My apology if this has been discussed before, but I am having a hard time finding info on this. If I have a binary that is requiring me to have an environment set up (e.g., CLASSPATH, PATH, and application related environment variables), how do I provide this to the binary without doing . ./.profile; . appenv.sh; mybinary with getRuntime()? This works, by the way if I use /bin/ksh as the command and my command as a parameter to it, but I do not want to have to provide a shell like this because it interfers with a requirement of the program. I tried collecting all env output into a string array called envp and passing it to getRuntime(command, envp), but the program still complains it cannot find its libraries, which is included in CLASSPATH that is in envp for example), so it does not appear like the environment is getting to the binary. Please note that there is over 80 or so environment variables that need to get passwd in, so this is not a request on how to pass a few environment to the binary. It is a request to understand why getRuntime(command, envp) did not do what I thought it was going to do. For overkill I also assigned all envp key/values to a Properties variable (not sure how the binary could take advantage of this).
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posted 11 years ago
Thanks for replying. I am a bit confused though (obviously -- sigh), but I thought that using the overloading process is what I was doing when I did getRuntime(command, envp), where command was a string with the command and envp was a string array of environment variables (e.g., envp="CLASSPATH=/location"). Please clarify.
What command are you trying to run. If you want the new process to inherit the same environment as the current process, then you don't need to pass an envp parameter to Runtime.exec. As it says in the Javadoc for Runtime.exec(String command) and Runtime.exec(String command)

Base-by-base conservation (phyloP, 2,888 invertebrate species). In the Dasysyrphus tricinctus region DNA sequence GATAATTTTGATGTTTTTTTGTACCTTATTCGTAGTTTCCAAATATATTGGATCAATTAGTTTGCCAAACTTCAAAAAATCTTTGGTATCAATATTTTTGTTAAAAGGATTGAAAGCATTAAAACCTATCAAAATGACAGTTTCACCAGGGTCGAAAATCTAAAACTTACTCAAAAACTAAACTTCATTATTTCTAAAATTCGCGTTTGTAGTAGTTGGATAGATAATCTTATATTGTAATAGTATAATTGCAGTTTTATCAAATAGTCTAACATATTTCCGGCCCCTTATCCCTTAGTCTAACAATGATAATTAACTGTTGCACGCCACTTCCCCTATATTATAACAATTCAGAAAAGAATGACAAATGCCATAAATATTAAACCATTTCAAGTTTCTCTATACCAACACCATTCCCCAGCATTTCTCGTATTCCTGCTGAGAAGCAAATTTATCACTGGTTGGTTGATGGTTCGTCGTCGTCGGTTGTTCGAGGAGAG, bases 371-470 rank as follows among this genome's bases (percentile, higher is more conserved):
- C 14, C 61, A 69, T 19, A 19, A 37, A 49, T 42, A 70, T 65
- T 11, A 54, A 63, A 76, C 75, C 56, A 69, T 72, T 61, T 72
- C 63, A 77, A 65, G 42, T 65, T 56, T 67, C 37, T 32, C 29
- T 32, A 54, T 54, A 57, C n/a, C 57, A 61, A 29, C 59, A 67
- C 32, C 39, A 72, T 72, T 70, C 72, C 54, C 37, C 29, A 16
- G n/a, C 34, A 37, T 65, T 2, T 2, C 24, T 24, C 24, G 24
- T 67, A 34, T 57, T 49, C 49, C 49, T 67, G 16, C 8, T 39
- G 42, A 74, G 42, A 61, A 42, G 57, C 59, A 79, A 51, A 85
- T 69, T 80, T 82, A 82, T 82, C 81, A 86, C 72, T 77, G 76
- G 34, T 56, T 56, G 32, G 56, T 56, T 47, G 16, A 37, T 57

This has exactly the same effect as exec(cmdarray, null).
And if you look at the Javadoc for Runtime.exec(String command, String envp) and Runtime.exec(String command, String envp)
If envp is null, the subprocess inherits the environment settings of the current process.
So, if your new process is not picking up an environment variable properly, it means the variable is not set in the current process or your new process is doing something wrong.
posted 11 years ago
I don't mean to be dense, so bare with me. I did not want users to pre-source the environment (i.e., run a script and .profile to source their environment before running my program). Consequently, when my program runs, it does not have an environment set that is required for the program to work. I was trying to fill envp with the key=value environment and pass it into getRuntime(). I was able to run env, extract out the stuff I don't want and keep what I want and put that in the envp string array. I then passed into getRuntime() the command and envp. This is not working for some reason. Is the format correct that I am putting in envp? In that, I was putting into envp for example envp="KEY=value"? Do you have an example of passing into getRuntime() an environment? For some reason finding that example is hard on the web.
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